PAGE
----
Hopeless romantic

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By May Anne Cacdac

The Iron Maiden

Thursday, July 17, 2014


ILLINOIS, USA - I am an incorrigible romantic.

And so imagine my excitement when my Ate told me we were going to New York City for a day into our ten-day road trip.

I was thinking Carrie Bradshaw and “Sex and the City”. Stiletto heels, summer dresses and fine dining.

Instead, we took the subway train from Jersey City where our hotel was located to the World Trade Center stop. I was informed staying in NYC would have cost us thrice or even four times the rate of our hotel in Jersey. So I found myself underground in what was to be an 8 minute trip to the Big Apple.

From the World Trade Center stop, we walked 9 blocks (I’m sorry but I don’t even have the words to define what a “block” is) in the 35-degree C weather as instructed by one of New York’s Finest to the National September 11 Memorial Museum located at the World Trade Center site.
Waiting in line for our turn to get into the museum (only a determined number of people are allowed in the museum) I was once again thinking how “romantic” it will be to see remnants of the building which has become synonymous to a worldwide campaign against terrorism.

However, immediately at the entrance, the cool air of the air conditioning unit will blast you into a cold rather than romantic reality about the enormity of loss and almost unspeakable grief of that fateful day.

Armed with a map of the museum, we were able to explore it’s more important features and exhibits. Remarkable were the “Survivors’ Staircase”, where survivors took the stairs to their safety and a small portion of the original façade of the World Trade Center.

The museum has a total of 110,000 square feet of display area. And these areas use multimedia displays, archives, narratives and a collection of artifacts to retell the 9/11 story.

The stories of the men and women and children who lost their lives in this terrorist attack continue to be retold in this museum while relating the stories of those who survived and those who showed extraordinary courage and compassion during the tragedy which changed the course of the history of the world.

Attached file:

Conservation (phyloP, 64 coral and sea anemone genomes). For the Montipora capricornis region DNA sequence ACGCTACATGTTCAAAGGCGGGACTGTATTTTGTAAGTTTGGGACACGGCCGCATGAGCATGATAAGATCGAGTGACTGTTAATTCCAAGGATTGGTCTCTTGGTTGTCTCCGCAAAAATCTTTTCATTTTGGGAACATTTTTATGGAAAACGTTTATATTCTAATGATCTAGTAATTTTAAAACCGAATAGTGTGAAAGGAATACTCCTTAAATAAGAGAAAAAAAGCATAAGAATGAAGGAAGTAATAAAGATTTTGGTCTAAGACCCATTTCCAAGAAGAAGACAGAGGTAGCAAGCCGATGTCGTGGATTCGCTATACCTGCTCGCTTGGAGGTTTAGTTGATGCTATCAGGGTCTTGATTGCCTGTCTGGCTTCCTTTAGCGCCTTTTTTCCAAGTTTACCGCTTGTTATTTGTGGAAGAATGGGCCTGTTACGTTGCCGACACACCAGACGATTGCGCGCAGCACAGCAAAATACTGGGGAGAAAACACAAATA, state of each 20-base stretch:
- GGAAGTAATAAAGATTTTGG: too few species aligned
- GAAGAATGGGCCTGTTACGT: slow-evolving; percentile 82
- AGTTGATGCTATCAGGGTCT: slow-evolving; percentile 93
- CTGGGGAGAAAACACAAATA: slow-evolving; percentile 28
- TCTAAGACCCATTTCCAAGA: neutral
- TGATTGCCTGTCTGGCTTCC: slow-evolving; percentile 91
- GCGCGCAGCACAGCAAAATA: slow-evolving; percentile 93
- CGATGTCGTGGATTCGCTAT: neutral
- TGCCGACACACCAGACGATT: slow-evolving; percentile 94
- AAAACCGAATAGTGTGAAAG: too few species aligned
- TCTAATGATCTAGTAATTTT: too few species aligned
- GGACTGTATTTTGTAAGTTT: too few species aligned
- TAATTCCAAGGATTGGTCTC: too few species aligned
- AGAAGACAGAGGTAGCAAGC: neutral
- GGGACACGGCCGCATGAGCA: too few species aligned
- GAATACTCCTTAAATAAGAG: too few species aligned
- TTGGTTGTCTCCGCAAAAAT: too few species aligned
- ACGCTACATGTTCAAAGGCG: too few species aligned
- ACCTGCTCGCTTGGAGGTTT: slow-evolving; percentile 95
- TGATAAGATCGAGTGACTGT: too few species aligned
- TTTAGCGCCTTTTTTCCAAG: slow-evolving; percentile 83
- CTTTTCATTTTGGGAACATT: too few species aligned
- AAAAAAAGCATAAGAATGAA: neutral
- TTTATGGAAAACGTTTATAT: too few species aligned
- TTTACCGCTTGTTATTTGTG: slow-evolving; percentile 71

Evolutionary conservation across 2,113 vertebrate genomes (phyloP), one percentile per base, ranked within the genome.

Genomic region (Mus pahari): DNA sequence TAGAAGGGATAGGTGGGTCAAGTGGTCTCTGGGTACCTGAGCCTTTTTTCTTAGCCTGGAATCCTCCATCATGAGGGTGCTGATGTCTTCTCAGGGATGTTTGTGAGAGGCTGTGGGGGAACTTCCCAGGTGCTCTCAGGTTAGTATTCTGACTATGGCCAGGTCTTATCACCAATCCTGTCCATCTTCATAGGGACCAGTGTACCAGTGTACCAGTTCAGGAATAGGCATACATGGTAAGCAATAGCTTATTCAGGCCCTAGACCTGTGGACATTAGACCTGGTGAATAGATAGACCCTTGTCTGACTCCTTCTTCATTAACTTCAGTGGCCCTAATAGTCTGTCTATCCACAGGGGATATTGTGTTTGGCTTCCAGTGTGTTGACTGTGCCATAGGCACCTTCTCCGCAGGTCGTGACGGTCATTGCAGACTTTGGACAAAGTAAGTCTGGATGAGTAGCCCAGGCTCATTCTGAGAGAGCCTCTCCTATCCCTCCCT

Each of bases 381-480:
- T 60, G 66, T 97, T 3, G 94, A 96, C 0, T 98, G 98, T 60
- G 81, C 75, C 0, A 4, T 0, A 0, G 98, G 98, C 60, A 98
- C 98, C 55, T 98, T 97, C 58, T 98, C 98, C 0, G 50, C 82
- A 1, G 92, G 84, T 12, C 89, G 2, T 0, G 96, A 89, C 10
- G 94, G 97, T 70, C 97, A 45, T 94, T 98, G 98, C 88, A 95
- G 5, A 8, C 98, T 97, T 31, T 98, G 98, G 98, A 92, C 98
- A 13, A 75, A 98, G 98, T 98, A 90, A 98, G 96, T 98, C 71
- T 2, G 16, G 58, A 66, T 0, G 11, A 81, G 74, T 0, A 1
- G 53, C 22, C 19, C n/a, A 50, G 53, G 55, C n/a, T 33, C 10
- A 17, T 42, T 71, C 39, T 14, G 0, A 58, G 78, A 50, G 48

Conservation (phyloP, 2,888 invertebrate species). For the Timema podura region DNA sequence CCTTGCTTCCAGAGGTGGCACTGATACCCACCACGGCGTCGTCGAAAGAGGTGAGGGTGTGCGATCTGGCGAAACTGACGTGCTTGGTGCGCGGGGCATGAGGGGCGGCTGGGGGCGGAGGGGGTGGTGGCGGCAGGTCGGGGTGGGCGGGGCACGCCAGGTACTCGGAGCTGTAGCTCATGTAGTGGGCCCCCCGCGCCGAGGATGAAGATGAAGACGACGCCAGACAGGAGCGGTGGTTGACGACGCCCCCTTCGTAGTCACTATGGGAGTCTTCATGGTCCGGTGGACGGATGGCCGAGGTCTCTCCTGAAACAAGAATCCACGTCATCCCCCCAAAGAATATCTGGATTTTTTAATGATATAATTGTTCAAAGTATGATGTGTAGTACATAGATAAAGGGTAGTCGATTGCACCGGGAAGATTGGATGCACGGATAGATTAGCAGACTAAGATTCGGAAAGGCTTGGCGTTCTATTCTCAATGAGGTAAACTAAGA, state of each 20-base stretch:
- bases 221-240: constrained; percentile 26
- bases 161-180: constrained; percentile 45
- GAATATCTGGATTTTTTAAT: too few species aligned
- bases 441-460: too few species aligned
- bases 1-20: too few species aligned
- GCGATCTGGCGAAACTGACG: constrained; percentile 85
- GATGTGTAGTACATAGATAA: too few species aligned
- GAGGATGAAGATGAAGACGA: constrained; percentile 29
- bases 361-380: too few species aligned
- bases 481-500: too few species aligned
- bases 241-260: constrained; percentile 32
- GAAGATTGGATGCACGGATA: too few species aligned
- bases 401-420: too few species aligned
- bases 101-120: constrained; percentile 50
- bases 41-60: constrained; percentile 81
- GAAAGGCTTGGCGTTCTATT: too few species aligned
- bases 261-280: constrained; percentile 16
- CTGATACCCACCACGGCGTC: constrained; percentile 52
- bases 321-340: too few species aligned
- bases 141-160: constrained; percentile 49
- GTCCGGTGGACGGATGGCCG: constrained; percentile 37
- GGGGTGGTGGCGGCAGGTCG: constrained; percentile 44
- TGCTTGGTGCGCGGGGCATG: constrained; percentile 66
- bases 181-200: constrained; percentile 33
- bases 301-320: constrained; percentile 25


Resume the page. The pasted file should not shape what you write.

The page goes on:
A significant number of the museum’s personnel are actually volunteers. They answer queries from guests and will be more than happy to escort you around.
Walking around the cold (literally) museum, one gets a feeling of the building’s sanctity. A lot of guests were reduced to tears just by looking at the artifacts. I felt the same way.

And yet what I felt could be nothing to the way the survivors, their kin, the victims and their families felt and still feel whenever they step into these sacred halls.

But more than the feeling of loss and grief, “the museum attests to the triumph of human dignity over human depravity and affirms an unwavering commitment to the fundamental value of human life.”

Indeed. God bless America, my family’s adoptive homeland.

-o0o-

It’s still July 16 in this part of the world as of this writing.
And so I take a moment to remember and pray for those who perished in the July 16, 1990 earthquake.

And I also take a moment to remember and pray for those who risked their lives to save others. My late father pops Willy witnessed and documented a lot of these stories and related them to us through the years.

I haven’t encountered that word in a while, “depravity” – immorality, corruption, or wickedness. But it is something which we encounter everyday, whether in our homeland or not.

But something I have learned from the two events above, that man-made or nature, in the face of tragedy we see more of man’s good heart. Were we not made in that mold?

This belief I guess is what keeps the romantic in me alive.

God bless the Philippines and Baguio City. May the lessons of the killer earthquake continue to encourage us to protect Mother Nature and be our brother’s keeper.

Published in the Sun.Star Baguio newspaper on July 18, 2014.

Opinion

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